New HHS Rules Define Producer Role in Health Exchange

NU Online News Service, March 13, 12:57 p.m. EDT

WASHINGTON—Health exchange regulations finalized by the Obama administration Monday envision allowing agents, brokers and private companies, to sell coverage on the exchange to individuals and employers through privately-run websites.

In a report issued by Beth Mantz-Steindecker, John J. Leppard and Ira S. Loss of Washington Analysis, a Washington think tank for buy-side security analysts and brokers, they say the rules provide great flexibility to the states to carve out a key role for agents and brokers.

The provisions related to the private market were stipulated on an interim final basis, the analysts say, meaning that the federal Department of Health and Human Services (HHS) will review public comments and then determine whether to finalize them, alter them, or remove them.

However, they add it is unlikely that private companies will be permitted to assess consumer eligibility for premium subsidies, cost-sharing arrangements, or other affordability programs.

“Compensation mechanisms for these entities will be determined by the state,” the analysts say.

The analysts went on to say that with Republicans currently in control of the majority of state governments, and with most Democratically-controlled states placing an emphasis on initial insurer participation rather than restrictive control, “we think that this rule sets the framework for more market-driven exchanges than some have feared.”

The analysts’ comments were supported by officials of the National Association of Insurance and Investment Advisors.

Robert Miller, NAIFA president, says that while NAIFA staff is still analyzing the 644-page document, “we are encouraged by the consistent recognition for the role of the agent and broker.”

He says, “We believe the interim final rule which permits agents, brokers and private companies, to sell coverage on the exchange to individuals and employers should be finalized.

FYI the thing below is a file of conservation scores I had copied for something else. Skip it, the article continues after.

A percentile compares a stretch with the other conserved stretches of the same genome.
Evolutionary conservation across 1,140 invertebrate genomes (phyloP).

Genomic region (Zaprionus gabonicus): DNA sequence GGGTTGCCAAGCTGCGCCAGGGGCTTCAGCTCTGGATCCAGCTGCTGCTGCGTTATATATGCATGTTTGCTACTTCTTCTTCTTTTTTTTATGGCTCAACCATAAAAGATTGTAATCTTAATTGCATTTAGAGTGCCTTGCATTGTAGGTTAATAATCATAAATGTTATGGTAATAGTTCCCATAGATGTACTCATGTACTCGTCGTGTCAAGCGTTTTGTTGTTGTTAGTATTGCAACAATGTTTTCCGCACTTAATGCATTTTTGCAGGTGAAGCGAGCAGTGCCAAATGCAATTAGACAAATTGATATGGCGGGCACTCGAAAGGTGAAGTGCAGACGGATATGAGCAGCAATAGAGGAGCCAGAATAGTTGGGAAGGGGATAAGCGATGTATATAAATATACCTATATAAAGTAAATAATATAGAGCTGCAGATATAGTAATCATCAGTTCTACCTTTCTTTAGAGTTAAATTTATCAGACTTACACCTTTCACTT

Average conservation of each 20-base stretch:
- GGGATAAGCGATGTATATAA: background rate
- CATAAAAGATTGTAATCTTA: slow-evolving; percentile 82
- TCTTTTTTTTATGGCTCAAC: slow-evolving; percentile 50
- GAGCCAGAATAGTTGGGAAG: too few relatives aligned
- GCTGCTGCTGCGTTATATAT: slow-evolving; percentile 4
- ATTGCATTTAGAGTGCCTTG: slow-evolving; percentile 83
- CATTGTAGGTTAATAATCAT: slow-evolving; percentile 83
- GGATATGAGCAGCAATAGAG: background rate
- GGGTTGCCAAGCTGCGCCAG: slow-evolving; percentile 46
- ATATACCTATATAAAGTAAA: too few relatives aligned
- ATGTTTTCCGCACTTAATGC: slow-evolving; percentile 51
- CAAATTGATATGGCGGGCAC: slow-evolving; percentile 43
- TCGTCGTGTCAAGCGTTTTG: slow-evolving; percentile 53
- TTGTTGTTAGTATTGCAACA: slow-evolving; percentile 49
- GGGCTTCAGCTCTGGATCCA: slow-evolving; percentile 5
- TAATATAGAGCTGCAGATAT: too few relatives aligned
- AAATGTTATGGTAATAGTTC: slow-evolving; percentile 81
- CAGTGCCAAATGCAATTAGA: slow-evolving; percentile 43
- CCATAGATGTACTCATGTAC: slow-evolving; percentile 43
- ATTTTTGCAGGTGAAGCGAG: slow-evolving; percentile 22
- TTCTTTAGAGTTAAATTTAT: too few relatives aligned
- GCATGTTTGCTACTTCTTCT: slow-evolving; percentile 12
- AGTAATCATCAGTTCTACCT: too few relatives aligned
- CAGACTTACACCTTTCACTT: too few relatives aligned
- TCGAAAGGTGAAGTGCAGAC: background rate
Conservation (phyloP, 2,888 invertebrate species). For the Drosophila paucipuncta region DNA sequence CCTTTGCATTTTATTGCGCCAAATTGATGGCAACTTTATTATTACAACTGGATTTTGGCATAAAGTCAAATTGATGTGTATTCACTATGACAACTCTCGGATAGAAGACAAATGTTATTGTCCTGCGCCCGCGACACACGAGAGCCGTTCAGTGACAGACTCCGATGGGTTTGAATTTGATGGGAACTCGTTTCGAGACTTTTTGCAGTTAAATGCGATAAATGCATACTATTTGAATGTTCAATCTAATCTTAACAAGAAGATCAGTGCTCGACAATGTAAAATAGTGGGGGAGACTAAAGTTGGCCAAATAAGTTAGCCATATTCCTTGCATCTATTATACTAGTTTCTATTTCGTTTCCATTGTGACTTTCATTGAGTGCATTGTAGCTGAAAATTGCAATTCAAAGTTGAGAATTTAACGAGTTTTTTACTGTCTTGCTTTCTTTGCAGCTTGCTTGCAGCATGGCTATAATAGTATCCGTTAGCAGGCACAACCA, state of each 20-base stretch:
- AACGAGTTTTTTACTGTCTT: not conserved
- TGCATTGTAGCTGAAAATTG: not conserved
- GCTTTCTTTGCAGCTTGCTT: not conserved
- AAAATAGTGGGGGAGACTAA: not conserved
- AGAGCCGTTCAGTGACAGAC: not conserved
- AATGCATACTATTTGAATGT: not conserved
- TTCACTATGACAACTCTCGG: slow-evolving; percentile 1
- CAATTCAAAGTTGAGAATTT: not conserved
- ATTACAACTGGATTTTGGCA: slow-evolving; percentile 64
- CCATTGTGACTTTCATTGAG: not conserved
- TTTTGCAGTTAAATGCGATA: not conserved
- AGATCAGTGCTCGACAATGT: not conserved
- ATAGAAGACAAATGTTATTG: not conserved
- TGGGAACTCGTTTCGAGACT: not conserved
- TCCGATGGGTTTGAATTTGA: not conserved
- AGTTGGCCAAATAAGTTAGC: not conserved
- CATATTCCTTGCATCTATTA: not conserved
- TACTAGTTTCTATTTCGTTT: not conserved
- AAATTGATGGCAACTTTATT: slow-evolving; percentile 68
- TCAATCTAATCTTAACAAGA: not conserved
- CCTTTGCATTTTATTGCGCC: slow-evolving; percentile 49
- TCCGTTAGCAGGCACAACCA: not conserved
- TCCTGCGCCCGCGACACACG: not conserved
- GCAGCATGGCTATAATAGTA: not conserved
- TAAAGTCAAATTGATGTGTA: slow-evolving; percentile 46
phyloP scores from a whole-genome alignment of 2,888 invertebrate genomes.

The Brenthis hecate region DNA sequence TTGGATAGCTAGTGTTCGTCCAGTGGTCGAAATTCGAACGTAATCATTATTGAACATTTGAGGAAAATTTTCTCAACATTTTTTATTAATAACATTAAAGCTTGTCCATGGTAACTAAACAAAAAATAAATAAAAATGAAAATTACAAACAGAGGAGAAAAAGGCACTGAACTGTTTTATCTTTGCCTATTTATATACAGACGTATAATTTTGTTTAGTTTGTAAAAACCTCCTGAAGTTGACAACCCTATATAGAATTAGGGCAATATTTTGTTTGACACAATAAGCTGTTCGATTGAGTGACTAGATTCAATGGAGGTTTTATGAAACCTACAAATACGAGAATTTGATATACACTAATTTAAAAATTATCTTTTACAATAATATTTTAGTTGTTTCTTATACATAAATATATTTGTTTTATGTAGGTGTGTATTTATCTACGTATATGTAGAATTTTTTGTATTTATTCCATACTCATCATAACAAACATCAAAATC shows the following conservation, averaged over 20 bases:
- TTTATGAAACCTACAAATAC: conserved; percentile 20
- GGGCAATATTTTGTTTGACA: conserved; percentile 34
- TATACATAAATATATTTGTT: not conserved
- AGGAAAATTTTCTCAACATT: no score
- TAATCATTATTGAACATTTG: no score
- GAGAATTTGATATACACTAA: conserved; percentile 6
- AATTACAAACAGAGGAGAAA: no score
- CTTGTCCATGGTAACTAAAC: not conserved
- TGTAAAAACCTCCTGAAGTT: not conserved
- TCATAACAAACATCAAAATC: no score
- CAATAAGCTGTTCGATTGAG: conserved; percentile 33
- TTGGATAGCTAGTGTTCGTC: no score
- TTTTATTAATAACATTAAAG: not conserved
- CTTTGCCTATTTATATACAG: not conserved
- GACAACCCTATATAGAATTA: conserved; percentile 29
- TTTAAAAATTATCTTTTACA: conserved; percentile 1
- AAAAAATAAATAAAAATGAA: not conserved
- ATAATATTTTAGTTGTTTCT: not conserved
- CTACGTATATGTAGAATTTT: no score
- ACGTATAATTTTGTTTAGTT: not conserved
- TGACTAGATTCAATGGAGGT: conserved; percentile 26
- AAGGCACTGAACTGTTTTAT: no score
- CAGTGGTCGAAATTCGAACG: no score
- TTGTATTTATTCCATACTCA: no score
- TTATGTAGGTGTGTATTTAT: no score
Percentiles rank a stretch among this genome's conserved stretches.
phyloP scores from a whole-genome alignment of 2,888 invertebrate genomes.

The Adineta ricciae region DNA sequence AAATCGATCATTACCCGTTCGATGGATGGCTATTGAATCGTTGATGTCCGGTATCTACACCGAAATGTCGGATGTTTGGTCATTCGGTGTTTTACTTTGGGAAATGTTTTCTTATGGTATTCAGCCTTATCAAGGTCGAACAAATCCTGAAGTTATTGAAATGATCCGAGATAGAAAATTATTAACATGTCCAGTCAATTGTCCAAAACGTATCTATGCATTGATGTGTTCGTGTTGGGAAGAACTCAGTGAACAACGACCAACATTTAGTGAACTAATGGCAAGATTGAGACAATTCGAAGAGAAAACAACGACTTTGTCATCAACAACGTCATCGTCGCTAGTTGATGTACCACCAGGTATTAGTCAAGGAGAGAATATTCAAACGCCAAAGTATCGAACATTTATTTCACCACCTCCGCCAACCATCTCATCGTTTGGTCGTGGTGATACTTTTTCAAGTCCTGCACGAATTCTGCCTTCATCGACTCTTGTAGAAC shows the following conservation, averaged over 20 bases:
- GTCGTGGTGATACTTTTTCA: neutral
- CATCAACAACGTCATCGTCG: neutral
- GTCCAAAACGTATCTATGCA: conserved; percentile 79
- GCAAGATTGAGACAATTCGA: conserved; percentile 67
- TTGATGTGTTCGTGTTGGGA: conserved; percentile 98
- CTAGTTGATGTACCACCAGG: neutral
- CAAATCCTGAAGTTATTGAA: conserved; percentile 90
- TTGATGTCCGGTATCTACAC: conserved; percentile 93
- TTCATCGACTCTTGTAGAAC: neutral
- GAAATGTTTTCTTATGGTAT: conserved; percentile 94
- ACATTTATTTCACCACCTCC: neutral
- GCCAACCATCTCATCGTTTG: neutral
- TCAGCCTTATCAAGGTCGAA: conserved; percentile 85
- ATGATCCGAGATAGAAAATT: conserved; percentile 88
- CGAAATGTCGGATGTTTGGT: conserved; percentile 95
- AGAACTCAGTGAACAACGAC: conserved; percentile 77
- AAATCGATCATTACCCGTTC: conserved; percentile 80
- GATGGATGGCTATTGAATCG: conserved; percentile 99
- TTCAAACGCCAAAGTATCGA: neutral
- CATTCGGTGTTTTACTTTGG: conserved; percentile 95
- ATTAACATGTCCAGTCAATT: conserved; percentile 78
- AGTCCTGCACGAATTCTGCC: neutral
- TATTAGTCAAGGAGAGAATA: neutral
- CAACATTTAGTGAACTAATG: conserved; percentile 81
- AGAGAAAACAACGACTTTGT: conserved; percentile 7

“State flexibility may result in more market-driven exchanges,” he notes.

Officials of the National Association of Health Underwriters, whose members will be most directly affected by the exchanges, say they are still evaluating the rules for their impact on its members.

They did caution that the regulation merely provides a regulatory floor, and that states are free to enact conditions of participation above and beyond those outlined by HHS.

“This could include limitations on the number of insurers permitted to offer plans via the exchange or even an active exchange model whereby exchanges “negotiate” premiums,” say the WashingtonAnalysis authors in their report. “Still, the emphasis at this point remains on participation.”

Other sources say some of the functions that will be the responsibilities of the states include certifying qualified health plans; operating a website for comparing plans; running a toll-free hotline for consumer support; providing grants to "navigators" to assist consumers; determining eligibility of consumers; and helping consumers enroll.  

Other sources note that certain elements of the plan will disappoint insurers and consumers.

PoliticoPro, for example, says, “Insurers, wanted less discretion for states—they wanted HHS to prevent exchanges from imposing requirements on plans in the exchanges beyond what is included in the health care reform law.”

Another concern cited by PoliticoPro was that consumer groups wanted fewer insurers on the exchange board, but up to half of a board can represent insurers, the rules say.

However, the final rule, which goes into effect in 60 days, mandates that representatives of insurance issuers, agents, brokers, or others licensed to sell insurance may not constitute the majority of an exchange board.

Furthermore, at least one voting member of the board must be a designated consumer advocate.

The analysts say that states will be given broad discretion in devising methods to ensure that their exchange is financially able to perform all of its required functions. 

“This will likely include some manner of user fees or assessments on participating issuers,” say the analysts.

“While HHS encourages states to study the impact of various funding arrangements on risk selection, insurer participation, and provider contracting, the ultimate determination will be left up to the state,” they say.

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